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Jammie Thomas begins music sharing case appeal

Written by Andre Yoskowitz (Google+) @ 17 May 2008 10:50 User comments (7)

Jammie Thomas begins music sharing case appeal Jammie Thomas, the Minnesota woman ordered to pay the record industry $220,000 USD for unauthorized sharing of music file is finally getting her chance to appeal the case, and may get to see the jury once more.
The issue at hand is whether the record industry needs to know prove that anyone even downloaded the songs Thomas made available or if her making them available is enough to warrant throwing the appeal out. Over the past few years the record industry has sued thousands upon thousands of would be file sharers and has argued that all they must prove is that the defendant put the music on file sharing networks.

File sharing fans, and the EFF, have argued that so far the only proven downloaders of the music were private investigators working for the record labels and trade groups such as the RIAA.

In October 2007, U.S. District Court Judge Michael J. Davis said that making copyrighted music available was illegal "regardless of whether actual distribution has been shown." Yesterday however, Davis admitted that may be a mistake. Citing a 1993 ruling from the 8th Circuit Court of Appeals, he noted that infringement "requires an actual dissemination of either copies or phonorecords."

The judge also noted that a case used by the record companies during the original trial was vacated on April 29 and therefore no longer relevant.

"If we have to retry the case, we will do so without hesitation,"
added a record industry lawyer.

To date record companies have sued over 30,000 people for unauthorized distribution of music online. Most of the defendants settle their cases for $3000-7000 USD but a few have fought back and taken the cases to court. Thomas was the first to make it to a jury trial. She was originally charged with offering 1,702 songs on the Kazaa file-sharing network but at the trial the record companies only brought up 24 songs. When she lost, she was then told to pay $9,250 for each of the 24 songs, a hugely disproportionate number.

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7 user comments

117.5.2008 11:51

I've been following this one since it's inception and will continue to follow it.

217.5.2008 12:58

The music industry should work a way around this, i mean all this just gives them bad reputation.
An ipod costs around 200$ to fill it up u would have to clear ur account and probably sell ur car(most ppl)
this is non-sense, they need to drop their prices like for real, we see al this piracy going on in the us, europe where ppl are suppoused to have a higher income, guess how that's working in other countries.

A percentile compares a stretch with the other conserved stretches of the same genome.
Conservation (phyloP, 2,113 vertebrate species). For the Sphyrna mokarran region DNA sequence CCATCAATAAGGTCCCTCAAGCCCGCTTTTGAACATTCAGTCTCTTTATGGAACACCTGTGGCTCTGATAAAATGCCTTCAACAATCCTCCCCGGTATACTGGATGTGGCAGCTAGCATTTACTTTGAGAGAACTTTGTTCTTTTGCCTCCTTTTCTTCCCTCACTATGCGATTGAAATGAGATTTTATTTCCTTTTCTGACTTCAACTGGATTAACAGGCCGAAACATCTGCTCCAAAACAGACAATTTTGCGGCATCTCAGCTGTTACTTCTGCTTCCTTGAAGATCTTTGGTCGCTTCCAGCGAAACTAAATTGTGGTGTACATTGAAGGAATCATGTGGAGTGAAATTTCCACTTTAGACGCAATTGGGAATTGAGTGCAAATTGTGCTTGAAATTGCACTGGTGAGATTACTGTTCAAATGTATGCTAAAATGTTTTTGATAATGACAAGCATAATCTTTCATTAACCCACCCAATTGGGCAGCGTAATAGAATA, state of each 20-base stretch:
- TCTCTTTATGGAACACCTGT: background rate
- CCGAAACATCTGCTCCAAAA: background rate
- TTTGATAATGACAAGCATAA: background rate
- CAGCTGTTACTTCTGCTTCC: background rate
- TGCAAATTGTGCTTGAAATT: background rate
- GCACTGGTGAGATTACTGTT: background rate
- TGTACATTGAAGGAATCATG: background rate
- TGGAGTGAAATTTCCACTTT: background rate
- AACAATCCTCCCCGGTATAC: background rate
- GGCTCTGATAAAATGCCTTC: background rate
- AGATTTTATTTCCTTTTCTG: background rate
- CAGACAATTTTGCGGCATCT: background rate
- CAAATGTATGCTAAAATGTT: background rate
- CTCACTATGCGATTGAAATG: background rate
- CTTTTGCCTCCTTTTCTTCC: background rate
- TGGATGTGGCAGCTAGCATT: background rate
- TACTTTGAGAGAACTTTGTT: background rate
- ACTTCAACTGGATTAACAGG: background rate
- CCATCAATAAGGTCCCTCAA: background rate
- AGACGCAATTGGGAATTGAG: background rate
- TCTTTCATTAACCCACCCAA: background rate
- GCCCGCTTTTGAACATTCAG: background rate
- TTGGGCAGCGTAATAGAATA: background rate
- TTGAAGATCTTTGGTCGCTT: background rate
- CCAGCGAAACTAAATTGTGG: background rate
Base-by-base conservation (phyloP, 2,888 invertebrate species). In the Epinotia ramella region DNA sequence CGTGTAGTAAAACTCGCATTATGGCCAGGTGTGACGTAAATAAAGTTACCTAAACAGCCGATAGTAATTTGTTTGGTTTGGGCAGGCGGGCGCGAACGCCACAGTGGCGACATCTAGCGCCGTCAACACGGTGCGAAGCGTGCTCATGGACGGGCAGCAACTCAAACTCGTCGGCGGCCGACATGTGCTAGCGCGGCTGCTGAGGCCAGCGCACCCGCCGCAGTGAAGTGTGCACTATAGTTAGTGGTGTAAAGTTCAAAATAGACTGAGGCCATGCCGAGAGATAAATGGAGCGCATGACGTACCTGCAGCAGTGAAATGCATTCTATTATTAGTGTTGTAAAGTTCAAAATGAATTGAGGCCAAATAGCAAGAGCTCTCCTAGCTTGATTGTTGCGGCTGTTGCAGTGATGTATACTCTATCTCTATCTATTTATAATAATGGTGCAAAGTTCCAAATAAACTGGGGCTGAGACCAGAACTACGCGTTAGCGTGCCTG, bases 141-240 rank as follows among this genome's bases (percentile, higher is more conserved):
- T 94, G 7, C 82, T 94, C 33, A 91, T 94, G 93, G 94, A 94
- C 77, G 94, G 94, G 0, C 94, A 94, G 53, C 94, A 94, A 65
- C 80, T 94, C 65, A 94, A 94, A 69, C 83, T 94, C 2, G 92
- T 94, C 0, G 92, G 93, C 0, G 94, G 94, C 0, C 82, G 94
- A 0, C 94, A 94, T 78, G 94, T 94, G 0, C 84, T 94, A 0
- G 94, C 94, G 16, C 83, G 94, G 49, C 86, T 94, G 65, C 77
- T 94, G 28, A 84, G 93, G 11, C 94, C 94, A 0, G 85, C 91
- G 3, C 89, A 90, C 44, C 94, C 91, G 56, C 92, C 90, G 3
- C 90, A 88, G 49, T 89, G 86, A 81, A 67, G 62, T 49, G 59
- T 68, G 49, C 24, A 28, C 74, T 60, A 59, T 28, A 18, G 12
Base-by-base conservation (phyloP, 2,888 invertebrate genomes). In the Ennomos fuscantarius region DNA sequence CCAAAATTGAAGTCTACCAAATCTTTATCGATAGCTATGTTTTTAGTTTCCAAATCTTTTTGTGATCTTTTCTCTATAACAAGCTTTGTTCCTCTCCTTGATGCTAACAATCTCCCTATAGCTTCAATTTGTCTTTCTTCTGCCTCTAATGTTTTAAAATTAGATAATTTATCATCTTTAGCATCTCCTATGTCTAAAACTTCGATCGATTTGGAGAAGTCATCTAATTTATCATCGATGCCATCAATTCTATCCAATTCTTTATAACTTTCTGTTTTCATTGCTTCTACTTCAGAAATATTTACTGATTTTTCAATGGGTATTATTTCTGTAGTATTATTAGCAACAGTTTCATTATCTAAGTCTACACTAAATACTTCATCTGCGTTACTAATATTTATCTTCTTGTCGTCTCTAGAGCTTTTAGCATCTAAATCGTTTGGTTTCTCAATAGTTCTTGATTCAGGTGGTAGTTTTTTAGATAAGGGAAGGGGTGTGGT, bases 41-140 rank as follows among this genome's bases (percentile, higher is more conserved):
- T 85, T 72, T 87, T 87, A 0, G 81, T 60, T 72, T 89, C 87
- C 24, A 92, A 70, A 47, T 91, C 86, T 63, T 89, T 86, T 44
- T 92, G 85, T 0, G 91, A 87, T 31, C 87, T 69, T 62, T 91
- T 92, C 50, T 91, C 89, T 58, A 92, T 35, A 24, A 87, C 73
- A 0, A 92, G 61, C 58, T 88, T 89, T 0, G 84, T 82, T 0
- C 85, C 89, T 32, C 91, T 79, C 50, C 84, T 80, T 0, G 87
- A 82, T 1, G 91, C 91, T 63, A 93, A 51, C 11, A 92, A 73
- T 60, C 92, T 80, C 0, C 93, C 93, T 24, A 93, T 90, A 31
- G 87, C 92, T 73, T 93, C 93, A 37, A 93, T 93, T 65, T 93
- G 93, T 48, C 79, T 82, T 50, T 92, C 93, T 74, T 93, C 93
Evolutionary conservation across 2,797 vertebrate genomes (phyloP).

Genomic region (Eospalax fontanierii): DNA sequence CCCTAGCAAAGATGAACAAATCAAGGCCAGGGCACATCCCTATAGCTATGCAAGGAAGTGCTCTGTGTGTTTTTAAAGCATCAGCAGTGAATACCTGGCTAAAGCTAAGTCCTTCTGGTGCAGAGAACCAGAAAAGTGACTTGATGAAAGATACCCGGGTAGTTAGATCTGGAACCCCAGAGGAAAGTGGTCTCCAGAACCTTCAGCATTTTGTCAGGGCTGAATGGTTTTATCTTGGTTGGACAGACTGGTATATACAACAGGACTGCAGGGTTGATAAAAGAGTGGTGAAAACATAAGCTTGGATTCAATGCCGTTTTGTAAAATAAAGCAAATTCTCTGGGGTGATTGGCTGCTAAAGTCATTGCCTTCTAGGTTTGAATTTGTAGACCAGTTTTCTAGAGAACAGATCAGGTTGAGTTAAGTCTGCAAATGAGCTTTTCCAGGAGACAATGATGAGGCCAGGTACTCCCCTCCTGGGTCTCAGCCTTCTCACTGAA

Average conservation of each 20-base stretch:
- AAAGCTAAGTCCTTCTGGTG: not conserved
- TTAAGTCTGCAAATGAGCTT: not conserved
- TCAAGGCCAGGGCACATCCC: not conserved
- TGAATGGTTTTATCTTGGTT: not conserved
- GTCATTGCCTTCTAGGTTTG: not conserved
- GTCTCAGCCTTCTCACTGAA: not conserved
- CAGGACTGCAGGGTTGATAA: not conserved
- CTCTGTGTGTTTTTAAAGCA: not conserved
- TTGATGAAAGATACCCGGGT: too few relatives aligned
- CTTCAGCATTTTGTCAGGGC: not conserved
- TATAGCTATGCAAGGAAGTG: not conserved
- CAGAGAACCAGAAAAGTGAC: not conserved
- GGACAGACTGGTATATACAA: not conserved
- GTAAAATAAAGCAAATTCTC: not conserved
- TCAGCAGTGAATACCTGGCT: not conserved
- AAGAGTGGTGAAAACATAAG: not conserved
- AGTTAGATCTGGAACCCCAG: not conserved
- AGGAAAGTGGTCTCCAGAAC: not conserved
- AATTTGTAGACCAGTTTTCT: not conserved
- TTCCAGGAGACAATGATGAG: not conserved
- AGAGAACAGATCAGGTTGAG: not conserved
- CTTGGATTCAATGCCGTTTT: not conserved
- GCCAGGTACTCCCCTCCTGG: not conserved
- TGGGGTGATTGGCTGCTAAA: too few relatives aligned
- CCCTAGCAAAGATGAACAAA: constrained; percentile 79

317.5.2008 15:30

seriously.. i own 4 CDS.. all rufio.

all they have to do is lower the prices..
i am not going to pay 13.99 for a CD.. it is bound to scratch..
but if i go to the guy on the corner and buy a copy for 5 dollars..
i wont give a hoot if it scratches or not.. because i can go around the corner and spend another 5 to replace it.. and its still cheaper than 1 store purchased CD.
thats how most people think...

noticed when they dropped prices of ps3.. sales increased dramatically. Zomg!?
lets try it RIAA. lower CD cost.

417.5.2008 18:59

the only reason i know who rufio is ironically i downloaded a pirated cd... the same way i find all the music i merit worth a purchase

517.5.2008 21:13

Originally posted by lxfactor:
seriously.. i own 4 CDS.. all rufio.

all they have to do is lower the prices..
i am not going to pay 13.99 for a CD.. it is bound to scratch..
but if i go to the guy on the corner and buy a copy for 5 dollars..
i wont give a hoot if it scratches or not.. because i can go around the corner and spend another 5 to replace it.. and its still cheaper than 1 store purchased CD.
thats how most people think...

noticed when they dropped prices of ps3.. sales increased dramatically. Zomg!?
lets try it RIAA. lower CD cost.
The trouble is 2 fold what they can afford and what they can afford keeping their grand a day cocaine habit.

the media industry from games to music to film have "issues".

618.5.2008 3:44

We may just yet get some real justice.

718.5.2008 5:27
nobrainer
Inactive

seriously though Jammie has to be the most stupid file sharer ever, i mean having her Kazaa user name the same as her email and other user names is beyond stupid.

I'm glad the case may be having a retrial as just because a file is in a shared folder does not mean that any files were actually shared, this just shows the rhetoric and bull crap that the RIAA spout to win their point.

Then these ass butts go off to congress and introduce bills like the Pro IP Act, The DMCA, The Spy Act Amendment.

Boycott anti-consumer RIAA, MPAA Companies, Ect, its the only way to stop Anti-Consumer.

This message has been edited since its posting. Latest edit was made on 18 May 2008 @ 5:39

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